By Betsy Rothstein and Austin Price

A graying homeless man with an admitted history of mental illness set up shop in Dupont Circle Wednesday afternoon with an elaborate boombox and speaker system. “I love to dance!” he said, getting his groove on amid a sticky Washington heatwave.

So who is he and what’s he doing here?

Adjacent to the stereo speakers and propped up against one of the ledges that surround the fountain was a handwritten sign on a piece of cardboard that contained two scrawled email addresses — his own and presumably that of Fox News anchor Brit Hume.

Here’s where things get dicey. The man claims to be Louis Hume, the son of the journalist. He says he’s not Brit Hume’s biological son, but that Hume raised him in every way that matters. He even has a birth certificate (as pictured here) to attempt to prove his claim and named Brit Hume’s first wife, Clare Jacobs Stoner, as the woman who raised him and his “biological aunt.”

Dressed in cream-colored shorts, a bright white T-shirt that reads, “Help the Homeless” and worn sneakers, Louis (not likely his real name) was dripping with sweat as he pried himself away from dancing for a brief interview.

“He taught me all the proper ways to live, which I paid little attention to,” he said of Brit Hume. “I’ve led a very wild life, I guess you could say. God told me recently that I had to start telling people about meeting him. I guess he doesn’t like the idea.”

He continued, wistfully, “It seems like forever since I’ve seen him. I lived out West. But yeah, he’s my dad. I met God. God gave me a ride, like a three, four, five hour drive. I want to tell the story and be on a lie detector machine so people know I ain’t lying about it. But I’m mostly up here just preaching the gospel.”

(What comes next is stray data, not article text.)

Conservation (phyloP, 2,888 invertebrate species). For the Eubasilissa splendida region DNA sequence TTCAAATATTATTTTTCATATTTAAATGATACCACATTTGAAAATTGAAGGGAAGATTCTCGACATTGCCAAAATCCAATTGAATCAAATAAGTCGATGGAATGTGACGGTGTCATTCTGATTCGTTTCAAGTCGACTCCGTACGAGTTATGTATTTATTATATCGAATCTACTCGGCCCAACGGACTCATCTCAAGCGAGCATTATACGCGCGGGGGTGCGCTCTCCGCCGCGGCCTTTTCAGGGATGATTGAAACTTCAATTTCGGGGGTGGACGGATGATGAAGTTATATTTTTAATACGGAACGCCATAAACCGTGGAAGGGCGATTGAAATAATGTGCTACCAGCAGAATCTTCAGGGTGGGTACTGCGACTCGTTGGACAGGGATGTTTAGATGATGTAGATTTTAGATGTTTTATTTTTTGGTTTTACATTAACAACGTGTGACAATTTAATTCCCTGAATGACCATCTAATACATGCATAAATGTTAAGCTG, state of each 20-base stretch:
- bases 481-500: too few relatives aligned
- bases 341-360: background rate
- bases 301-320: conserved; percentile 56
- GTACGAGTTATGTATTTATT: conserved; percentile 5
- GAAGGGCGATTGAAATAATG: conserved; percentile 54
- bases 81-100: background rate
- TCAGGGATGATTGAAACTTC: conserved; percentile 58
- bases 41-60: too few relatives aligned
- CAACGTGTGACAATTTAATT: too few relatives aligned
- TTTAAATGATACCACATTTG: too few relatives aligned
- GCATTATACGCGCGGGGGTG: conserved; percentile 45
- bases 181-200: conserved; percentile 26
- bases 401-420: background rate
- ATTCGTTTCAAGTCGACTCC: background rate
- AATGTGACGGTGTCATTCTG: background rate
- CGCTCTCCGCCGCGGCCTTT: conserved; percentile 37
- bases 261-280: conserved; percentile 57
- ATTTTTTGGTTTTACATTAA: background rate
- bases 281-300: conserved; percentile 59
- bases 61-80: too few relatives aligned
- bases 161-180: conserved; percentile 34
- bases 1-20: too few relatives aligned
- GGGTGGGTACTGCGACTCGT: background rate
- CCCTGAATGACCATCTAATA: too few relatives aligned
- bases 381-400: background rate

“Louis Hume” said a few months ago he tried to camp out down by the Fox News studios on North Capitol Street to try to see his “father.” But he said cops chased him off. “I went to Fox News and I said ‘Okay, well listen, my Dad’s working up there. You go tell him to come down here and tell me to leave and I will.’ So they relayed the message up to him,” he said. “My Dad told security, ‘I don’t have a son, my son died.’ So he was saying, basically, I’m not his son anymore, I don’t know.”

This story is heartbreaking on a variety of levels. Brit Hume’s real son, Sandy, a journalist who worked at The Hill, committed suicide in 1998. Louis claims he and Sandy were “best friends” growing up. He knew minimal details about his death, but he couldn’t accurately describe Sandy. He said he had blonde hair and a wiry frame. He also reeled off Bethesda addresses where Brit Hume supposedly raised him.

Asked if he has a history of mental illness, he didn’t even try to deny it. He looked earnest and pained and thoughtful as he explained that he has been diagnosed as bipolar and has manic episodes. “I’ve had manic episodes, where I don’t sleep for like a month,” he said. “Yeah, it gets me pretty crazy. The time when I met God, I was very well within my senses.”

When questioned about his homelessness he gets a spark in his voice as he considers himself among the lucky ones. “I have a very nice tent in Rock Creek Park and I’m building a swimming pool,” he says, laughing.

He says God told him it was time to tell the world about his father, Brit Hume.

Photographs by Austin Price